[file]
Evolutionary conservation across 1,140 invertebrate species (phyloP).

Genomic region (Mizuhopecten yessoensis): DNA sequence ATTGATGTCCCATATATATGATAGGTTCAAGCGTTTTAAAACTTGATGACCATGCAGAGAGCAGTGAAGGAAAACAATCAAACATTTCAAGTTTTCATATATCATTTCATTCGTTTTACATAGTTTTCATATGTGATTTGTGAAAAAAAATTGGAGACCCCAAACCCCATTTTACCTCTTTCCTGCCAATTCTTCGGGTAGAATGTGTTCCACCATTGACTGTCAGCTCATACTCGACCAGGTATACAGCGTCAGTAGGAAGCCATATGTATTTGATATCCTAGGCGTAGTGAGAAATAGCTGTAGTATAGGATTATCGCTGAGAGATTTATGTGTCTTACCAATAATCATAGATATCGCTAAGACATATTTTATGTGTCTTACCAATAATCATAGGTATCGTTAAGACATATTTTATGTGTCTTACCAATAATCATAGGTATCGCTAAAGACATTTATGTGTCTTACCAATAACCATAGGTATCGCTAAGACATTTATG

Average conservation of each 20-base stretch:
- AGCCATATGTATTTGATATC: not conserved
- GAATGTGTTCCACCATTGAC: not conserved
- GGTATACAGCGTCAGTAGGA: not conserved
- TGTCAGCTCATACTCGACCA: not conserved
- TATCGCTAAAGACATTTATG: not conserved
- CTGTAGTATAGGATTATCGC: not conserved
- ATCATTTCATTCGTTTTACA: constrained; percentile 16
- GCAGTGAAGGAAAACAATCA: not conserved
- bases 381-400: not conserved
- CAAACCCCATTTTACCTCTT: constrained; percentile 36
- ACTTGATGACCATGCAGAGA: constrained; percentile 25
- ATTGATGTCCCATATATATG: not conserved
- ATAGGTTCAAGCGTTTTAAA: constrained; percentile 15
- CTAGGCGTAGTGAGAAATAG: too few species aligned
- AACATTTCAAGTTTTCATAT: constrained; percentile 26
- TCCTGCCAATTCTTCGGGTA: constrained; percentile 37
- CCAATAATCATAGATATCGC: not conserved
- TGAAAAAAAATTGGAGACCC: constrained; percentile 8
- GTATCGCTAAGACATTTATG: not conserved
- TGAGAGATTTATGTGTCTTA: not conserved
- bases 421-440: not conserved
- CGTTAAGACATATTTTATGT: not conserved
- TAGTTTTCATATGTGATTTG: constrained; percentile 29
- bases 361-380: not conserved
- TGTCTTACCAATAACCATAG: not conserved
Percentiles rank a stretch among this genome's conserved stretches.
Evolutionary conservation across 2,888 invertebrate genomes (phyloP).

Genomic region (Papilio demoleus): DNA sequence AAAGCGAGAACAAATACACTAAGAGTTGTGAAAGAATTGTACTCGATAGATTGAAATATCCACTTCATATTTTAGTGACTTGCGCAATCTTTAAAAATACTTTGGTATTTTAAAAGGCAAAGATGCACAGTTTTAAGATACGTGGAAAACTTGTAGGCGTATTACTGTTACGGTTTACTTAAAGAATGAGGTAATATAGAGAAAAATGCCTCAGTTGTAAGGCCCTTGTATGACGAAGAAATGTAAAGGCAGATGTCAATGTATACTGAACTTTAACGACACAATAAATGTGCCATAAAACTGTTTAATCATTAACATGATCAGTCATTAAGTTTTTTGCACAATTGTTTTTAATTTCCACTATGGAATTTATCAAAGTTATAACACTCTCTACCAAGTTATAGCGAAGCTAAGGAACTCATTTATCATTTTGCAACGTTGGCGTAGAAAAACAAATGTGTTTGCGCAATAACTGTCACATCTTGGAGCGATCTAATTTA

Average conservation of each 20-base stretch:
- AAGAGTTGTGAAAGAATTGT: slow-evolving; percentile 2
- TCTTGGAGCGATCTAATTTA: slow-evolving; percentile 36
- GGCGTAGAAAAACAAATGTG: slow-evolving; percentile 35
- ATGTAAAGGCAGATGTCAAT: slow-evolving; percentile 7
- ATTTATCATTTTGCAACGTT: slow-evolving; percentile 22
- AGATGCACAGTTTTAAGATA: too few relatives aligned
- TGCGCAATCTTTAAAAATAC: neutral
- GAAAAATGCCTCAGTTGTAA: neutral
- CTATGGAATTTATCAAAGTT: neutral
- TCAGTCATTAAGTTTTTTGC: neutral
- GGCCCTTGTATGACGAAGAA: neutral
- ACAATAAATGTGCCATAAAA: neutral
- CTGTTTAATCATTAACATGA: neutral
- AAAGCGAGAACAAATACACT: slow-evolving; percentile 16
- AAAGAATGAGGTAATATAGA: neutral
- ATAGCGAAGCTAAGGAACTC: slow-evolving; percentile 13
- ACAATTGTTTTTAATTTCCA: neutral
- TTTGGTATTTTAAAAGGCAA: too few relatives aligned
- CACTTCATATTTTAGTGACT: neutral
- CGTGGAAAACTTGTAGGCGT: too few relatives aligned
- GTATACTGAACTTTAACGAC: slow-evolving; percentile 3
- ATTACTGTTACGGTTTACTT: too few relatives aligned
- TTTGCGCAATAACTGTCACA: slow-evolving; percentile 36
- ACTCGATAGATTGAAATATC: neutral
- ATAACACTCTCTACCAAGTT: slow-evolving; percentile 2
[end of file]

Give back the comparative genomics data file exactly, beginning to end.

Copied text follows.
Evolutionary conservation across 1,140 invertebrate species (phyloP).

Genomic region (Mizuhopecten yessoensis): DNA sequence ATTGATGTCCCATATATATGATAGGTTCAAGCGTTTTAAAACTTGATGACCATGCAGAGAGCAGTGAAGGAAAACAATCAAACATTTCAAGTTTTCATATATCATTTCATTCGTTTTACATAGTTTTCATATGTGATTTGTGAAAAAAAATTGGAGACCCCAAACCCCATTTTACCTCTTTCCTGCCAATTCTTCGGGTAGAATGTGTTCCACCATTGACTGTCAGCTCATACTCGACCAGGTATACAGCGTCAGTAGGAAGCCATATGTATTTGATATCCTAGGCGTAGTGAGAAATAGCTGTAGTATAGGATTATCGCTGAGAGATTTATGTGTCTTACCAATAATCATAGATATCGCTAAGACATATTTTATGTGTCTTACCAATAATCATAGGTATCGTTAAGACATATTTTATGTGTCTTACCAATAATCATAGGTATCGCTAAAGACATTTATGTGTCTTACCAATAACCATAGGTATCGCTAAGACATTTATG

Average conservation of each 20-base stretch:
- AGCCATATGTATTTGATATC: not conserved
- GAATGTGTTCCACCATTGAC: not conserved
- GGTATACAGCGTCAGTAGGA: not conserved
- TGTCAGCTCATACTCGACCA: not conserved
- TATCGCTAAAGACATTTATG: not conserved
- CTGTAGTATAGGATTATCGC: not conserved
- ATCATTTCATTCGTTTTACA: constrained; percentile 16
- GCAGTGAAGGAAAACAATCA: not conserved
- bases 381-400: not conserved
- CAAACCCCATTTTACCTCTT: constrained; percentile 36
- ACTTGATGACCATGCAGAGA: constrained; percentile 25
- ATTGATGTCCCATATATATG: not conserved
- ATAGGTTCAAGCGTTTTAAA: constrained; percentile 15
- CTAGGCGTAGTGAGAAATAG: too few species aligned
- AACATTTCAAGTTTTCATAT: constrained; percentile 26
- TCCTGCCAATTCTTCGGGTA: constrained; percentile 37
- CCAATAATCATAGATATCGC: not conserved
- TGAAAAAAAATTGGAGACCC: constrained; percentile 8
- GTATCGCTAAGACATTTATG: not conserved
- TGAGAGATTTATGTGTCTTA: not conserved
- bases 421-440: not conserved
- CGTTAAGACATATTTTATGT: not conserved
- TAGTTTTCATATGTGATTTG: constrained; percentile 29
- bases 361-380: not conserved
- TGTCTTACCAATAACCATAG: not conserved
Percentiles rank a stretch among this genome's conserved stretches.
Evolutionary conservation across 2,888 invertebrate genomes (phyloP).

Genomic region (Papilio demoleus): DNA sequence AAAGCGAGAACAAATACACTAAGAGTTGTGAAAGAATTGTACTCGATAGATTGAAATATCCACTTCATATTTTAGTGACTTGCGCAATCTTTAAAAATACTTTGGTATTTTAAAAGGCAAAGATGCACAGTTTTAAGATACGTGGAAAACTTGTAGGCGTATTACTGTTACGGTTTACTTAAAGAATGAGGTAATATAGAGAAAAATGCCTCAGTTGTAAGGCCCTTGTATGACGAAGAAATGTAAAGGCAGATGTCAATGTATACTGAACTTTAACGACACAATAAATGTGCCATAAAACTGTTTAATCATTAACATGATCAGTCATTAAGTTTTTTGCACAATTGTTTTTAATTTCCACTATGGAATTTATCAAAGTTATAACACTCTCTACCAAGTTATAGCGAAGCTAAGGAACTCATTTATCATTTTGCAACGTTGGCGTAGAAAAACAAATGTGTTTGCGCAATAACTGTCACATCTTGGAGCGATCTAATTTA

Average conservation of each 20-base stretch:
- AAGAGTTGTGAAAGAATTGT: slow-evolving; percentile 2
- TCTTGGAGCGATCTAATTTA: slow-evolving; percentile 36
- GGCGTAGAAAAACAAATGTG: slow-evolving; percentile 35
- ATGTAAAGGCAGATGTCAAT: slow-evolving; percentile 7
- ATTTATCATTTTGCAACGTT: slow-evolving; percentile 22
- AGATGCACAGTTTTAAGATA: too few relatives aligned
- TGCGCAATCTTTAAAAATAC: neutral
- GAAAAATGCCTCAGTTGTAA: neutral
- CTATGGAATTTATCAAAGTT: neutral
- TCAGTCATTAAGTTTTTTGC: neutral
- GGCCCTTGTATGACGAAGAA: neutral
- ACAATAAATGTGCCATAAAA: neutral
- CTGTTTAATCATTAACATGA: neutral
- AAAGCGAGAACAAATACACT: slow-evolving; percentile 16
- AAAGAATGAGGTAATATAGA: neutral
- ATAGCGAAGCTAAGGAACTC: slow-evolving; percentile 13
- ACAATTGTTTTTAATTTCCA: neutral
- TTTGGTATTTTAAAAGGCAA: too few relatives aligned
- CACTTCATATTTTAGTGACT: neutral
- CGTGGAAAACTTGTAGGCGT: too few relatives aligned
- GTATACTGAACTTTAACGAC: slow-evolving; percentile 3
- ATTACTGTTACGGTTTACTT: too few relatives aligned
- TTTGCGCAATAACTGTCACA: slow-evolving; percentile 36
- ACTCGATAGATTGAAATATC: neutral
- ATAACACTCTCTACCAAGTT: slow-evolving; percentile 2